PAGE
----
Indian Act


Indian Act

The Indian Act ("An Act respecting Indians"), R.S., 1985, c. I-5, is a Canadian statute that concerns registered Indians (that is, First Nations peoples of Canada), their bands, and the system of Indian reserves. The Indian Act was enacted in 1876 by the Parliament of Canada under the provisions of Section 91(24) of the Constitution Act, 1867, which provides Canada's federal government exclusive authority to legislate in relation to "Indians and Lands Reserved for Indians". The Indian Act is administered by the Minister of Indian Affairs and Northern Development.

The Indian Act defines who is an "Indian" and contains certain legal disabilities and legal rights for registered Indians. The rights exclusive to Indians in the Indian Act are beyond legal challenge under of the Canadian Charter of Rights and Freedoms. Section Twenty-five of the Canadian Charter of Rights and Freedoms in particular, provides that the charter shall not be interpreted as negating specific aboriginal treaties and their corresponding rights and freedoms. [Hogg, Peter W. Constitutional Law of Canada. 2003 Student Ed. Scarborough, Ontario: Thomson Canada Limited, 2003, page 631.] Section Thirty-five of the Constitution Act, 1982 also recognizes and affirms the legal validity of aboriginal treaties.

Status

An Indian whose name is in the Indian Register established by the act is said to have Indian status or treaty status. An Indian who is not registered is said to be a non-status Indian. Prior to 1985 status was often lost in ways that are now considered unfair. In Attorney General of Canada v. Lavell (1974), these discriminatory laws were upheld despite arguments made under the Canadian Bill of Rights. The act was nevertheless amended in 1985 to restore status to people who had lost it in one of these ways, and to their children. Before the amendment, the ways in which status were lost were:

* marrying a man who was not a Status Indian
* enfranchisement (until 1960, an Indian could vote in federal elections only by renouncing Indian status)
* having a mother and paternal grandmother who did not have status before marriage (these people lost status at 21)
* being born out of wedlock of a mother with status and a father without.

Section 88

Section 88 of the Indian Act states that provincial laws may affect Aboriginals if they are of "general application", meaning that they affect other people as well as Aboriginals. Hence, provincial laws are incorporated into federal law, since otherwise the provincial laws would be unconstitutional. [Hogg, p. 598.] In Kruger and al. v. The Queen (1978), the Supreme Court found that provincial laws with a more significant impact on Aboriginals than other people can be upheld, as "There are few laws which have a uniform impact."

Constitutional scholar Peter Hogg argues that in Dick v. The Queen (1985), the Supreme Court "changed its mind about the scope of s. 88." Section 88 could now protect provincial laws relating to primary Aboriginal laws and even limiting Aboriginal rights. [Hogg, pp. 598-599.]

Amendments

* 1881: Amended to make officers of the Indian Department, including Indian Agents, legal justices of the peace, able to enforce regulations. The following year they were granted the same legal power as magistrates. [http://www.ainc-inac.gc.ca/ch/rcap/sg/sg25_e.html Report of the Royal Commission on Aboriginal Peoples] , page 25] Further amended to prohibit the sale of agricultural produce by Indians in Prairie Provinces without an appropriate permit from an Indian agent. This prohibition is, as of 2008, still included in the Indian Act though not enforced. [ [http://laws.justice.gc.ca/en/ShowDoc/cs/I-5/bo-ga:s_32::bo-ga:s_34//en?page=5&isPrinting=false#codese:32 s.32 – Sale or Barter of Produce] , Indian Act ( R.S., 1985, c. I-5 )]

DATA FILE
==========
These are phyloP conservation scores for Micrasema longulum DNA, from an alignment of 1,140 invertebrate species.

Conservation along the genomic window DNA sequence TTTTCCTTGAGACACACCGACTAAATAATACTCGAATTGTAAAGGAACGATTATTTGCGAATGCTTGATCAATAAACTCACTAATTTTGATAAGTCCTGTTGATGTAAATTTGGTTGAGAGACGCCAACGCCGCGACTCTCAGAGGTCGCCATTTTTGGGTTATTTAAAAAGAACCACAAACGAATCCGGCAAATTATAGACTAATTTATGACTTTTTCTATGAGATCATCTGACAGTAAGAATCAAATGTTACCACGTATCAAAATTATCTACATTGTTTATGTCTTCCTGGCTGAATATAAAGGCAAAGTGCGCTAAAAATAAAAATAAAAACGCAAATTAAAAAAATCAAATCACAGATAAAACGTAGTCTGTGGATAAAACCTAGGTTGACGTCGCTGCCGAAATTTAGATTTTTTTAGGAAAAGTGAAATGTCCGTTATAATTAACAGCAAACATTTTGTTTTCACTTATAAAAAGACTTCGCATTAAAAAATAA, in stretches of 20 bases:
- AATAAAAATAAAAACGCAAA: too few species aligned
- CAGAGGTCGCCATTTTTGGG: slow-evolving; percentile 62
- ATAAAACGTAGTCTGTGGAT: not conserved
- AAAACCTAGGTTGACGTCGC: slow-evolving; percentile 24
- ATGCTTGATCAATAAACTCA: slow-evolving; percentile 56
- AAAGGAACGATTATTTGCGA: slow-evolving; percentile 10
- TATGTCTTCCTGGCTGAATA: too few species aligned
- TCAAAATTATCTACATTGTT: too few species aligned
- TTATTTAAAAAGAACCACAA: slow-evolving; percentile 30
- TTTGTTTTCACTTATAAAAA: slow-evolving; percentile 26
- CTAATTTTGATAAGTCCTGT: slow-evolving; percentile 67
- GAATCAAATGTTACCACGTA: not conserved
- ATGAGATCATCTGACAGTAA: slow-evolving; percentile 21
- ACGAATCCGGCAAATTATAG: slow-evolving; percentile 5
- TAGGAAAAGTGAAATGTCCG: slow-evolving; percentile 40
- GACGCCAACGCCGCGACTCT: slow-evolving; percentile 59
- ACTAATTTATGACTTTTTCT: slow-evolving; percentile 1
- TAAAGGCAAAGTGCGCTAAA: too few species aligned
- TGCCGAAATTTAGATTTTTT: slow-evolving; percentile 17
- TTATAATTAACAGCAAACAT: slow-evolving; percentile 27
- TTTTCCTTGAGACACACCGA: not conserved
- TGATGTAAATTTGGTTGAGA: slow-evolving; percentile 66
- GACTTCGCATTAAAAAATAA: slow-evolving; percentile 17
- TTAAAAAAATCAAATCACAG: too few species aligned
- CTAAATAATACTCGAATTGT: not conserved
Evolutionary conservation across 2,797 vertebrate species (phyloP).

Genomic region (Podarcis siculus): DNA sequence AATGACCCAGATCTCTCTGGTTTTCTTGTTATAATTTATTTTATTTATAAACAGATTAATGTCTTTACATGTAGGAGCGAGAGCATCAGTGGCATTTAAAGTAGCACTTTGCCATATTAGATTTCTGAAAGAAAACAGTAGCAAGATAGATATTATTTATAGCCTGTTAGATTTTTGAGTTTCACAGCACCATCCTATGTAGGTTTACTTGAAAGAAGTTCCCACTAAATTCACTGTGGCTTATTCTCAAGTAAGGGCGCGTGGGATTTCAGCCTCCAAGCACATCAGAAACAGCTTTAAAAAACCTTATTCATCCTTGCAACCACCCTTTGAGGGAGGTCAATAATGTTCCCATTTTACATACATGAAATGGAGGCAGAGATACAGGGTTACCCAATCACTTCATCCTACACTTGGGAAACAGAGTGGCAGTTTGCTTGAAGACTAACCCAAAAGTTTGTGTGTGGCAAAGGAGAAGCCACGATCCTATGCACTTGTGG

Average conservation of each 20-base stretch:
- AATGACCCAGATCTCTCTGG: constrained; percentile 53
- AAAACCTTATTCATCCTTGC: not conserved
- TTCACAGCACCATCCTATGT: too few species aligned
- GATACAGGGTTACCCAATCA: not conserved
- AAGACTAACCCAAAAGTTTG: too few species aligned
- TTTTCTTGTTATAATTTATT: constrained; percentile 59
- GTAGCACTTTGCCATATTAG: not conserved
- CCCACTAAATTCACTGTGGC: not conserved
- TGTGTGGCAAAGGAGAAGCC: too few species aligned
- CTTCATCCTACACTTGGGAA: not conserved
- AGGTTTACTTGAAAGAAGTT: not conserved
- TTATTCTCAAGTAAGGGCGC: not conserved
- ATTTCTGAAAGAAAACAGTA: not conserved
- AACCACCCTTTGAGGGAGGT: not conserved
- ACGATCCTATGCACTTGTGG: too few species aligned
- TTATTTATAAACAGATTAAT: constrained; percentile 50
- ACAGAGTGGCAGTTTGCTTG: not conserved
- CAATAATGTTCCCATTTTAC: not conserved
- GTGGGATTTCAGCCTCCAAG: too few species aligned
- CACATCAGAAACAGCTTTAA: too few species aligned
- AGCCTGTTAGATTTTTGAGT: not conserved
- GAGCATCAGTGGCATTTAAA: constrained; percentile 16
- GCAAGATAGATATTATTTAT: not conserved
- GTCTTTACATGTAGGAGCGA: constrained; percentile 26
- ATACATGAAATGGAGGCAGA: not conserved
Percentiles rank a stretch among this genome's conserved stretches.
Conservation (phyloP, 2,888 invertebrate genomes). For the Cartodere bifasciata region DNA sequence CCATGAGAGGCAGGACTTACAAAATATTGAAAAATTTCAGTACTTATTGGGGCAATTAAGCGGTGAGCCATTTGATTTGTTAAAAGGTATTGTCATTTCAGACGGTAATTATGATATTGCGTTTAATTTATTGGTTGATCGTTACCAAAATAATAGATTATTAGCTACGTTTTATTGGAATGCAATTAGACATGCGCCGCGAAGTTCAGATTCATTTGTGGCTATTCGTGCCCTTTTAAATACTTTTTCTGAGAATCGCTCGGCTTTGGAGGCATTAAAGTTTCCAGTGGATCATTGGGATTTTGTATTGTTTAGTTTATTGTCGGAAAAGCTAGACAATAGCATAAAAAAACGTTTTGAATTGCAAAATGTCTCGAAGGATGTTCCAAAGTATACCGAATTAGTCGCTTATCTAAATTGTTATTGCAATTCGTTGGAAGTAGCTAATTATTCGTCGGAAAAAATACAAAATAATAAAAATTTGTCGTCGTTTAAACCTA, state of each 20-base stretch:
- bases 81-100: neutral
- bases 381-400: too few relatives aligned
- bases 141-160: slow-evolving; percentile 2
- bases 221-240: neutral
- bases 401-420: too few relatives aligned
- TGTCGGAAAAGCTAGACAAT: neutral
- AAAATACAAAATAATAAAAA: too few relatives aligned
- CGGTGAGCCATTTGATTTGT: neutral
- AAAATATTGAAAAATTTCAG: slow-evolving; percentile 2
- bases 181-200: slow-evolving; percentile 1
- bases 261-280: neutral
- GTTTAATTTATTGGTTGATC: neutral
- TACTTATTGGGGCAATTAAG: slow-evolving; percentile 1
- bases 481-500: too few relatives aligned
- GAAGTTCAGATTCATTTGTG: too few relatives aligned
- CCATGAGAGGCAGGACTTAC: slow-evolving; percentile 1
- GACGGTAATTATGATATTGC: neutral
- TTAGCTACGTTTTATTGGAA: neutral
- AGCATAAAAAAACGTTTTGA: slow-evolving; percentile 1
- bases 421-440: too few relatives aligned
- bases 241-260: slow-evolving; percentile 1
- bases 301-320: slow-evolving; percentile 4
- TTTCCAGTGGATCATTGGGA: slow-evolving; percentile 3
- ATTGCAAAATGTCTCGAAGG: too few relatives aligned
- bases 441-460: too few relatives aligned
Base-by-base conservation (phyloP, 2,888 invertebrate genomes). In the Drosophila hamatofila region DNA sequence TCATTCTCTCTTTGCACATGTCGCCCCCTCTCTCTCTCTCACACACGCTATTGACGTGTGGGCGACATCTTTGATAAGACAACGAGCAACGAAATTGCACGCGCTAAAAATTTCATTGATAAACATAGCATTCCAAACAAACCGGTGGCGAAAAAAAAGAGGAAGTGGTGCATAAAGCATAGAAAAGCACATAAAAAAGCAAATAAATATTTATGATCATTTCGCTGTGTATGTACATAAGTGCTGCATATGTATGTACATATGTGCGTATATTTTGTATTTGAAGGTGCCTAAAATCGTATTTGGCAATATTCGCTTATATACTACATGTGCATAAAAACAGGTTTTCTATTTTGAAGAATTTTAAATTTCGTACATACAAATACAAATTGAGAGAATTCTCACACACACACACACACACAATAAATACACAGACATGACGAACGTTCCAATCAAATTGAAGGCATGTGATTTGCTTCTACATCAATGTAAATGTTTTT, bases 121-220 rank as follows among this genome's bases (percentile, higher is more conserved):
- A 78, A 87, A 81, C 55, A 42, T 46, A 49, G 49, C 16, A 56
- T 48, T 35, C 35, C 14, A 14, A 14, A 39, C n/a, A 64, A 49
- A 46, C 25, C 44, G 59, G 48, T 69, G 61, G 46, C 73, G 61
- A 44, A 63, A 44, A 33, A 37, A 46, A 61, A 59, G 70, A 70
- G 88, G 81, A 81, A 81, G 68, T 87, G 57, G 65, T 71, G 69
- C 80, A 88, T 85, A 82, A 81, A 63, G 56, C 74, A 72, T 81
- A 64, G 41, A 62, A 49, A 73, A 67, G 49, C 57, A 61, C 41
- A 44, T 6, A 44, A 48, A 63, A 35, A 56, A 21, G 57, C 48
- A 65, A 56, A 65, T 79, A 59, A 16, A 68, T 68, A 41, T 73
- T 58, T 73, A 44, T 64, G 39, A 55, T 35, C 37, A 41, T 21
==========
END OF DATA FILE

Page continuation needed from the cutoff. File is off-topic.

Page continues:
* 1884: Amended to prevent elected band leaders who have been deposed from office from being re-elected.
* 1885: Amended to prohibit religious ceremonies (such as potlatches) [ An Act further to amend "The Indian Act, 1880," S.C. 1884 (47 Vict.), c. 27, s. 3.]
* 1894: Amended to remove band control of non-natives living on reserve. This power now rested exclusively in the hands of the Superintendent-General of Indian Affairs. [http://www.ainc-inac.gc.ca/ch/rcap/sg/sg24_e.html Report of the Royal Commission on Aboriginal Peoples] , page 24]
* 1905: Amended to allow aboriginal people to be removed from reserves near towns with more than 8,000 residents."History of the Canadian Peoples, 1867–Present," Alvin Finkel & Margaret Conrad, 1998]
* 1906: Amended to allow 50 per cent of the sale price of reserve lands to be given to band members, following the surrender of that land.
* 1911: Amended to allow municipalities and companies expropriate portions of reserves, without surrender, for roads, railways, and other public works. Further amended to allow a judge to move an entire reserve away from a municipality if it was deemed "expedient." These amendments were also known as the Oliver Act.
* 1914: Amended to require western Indians to seek official permission before appearing in "aboriginal costume" in any "dance, show, exhibition, stampede or pageant."
* 1918: Amended to allow the Superintendent-General to lease out uncultivated reserve lands to non-aboriginals if the new lease-holder would use it for farming or pasture.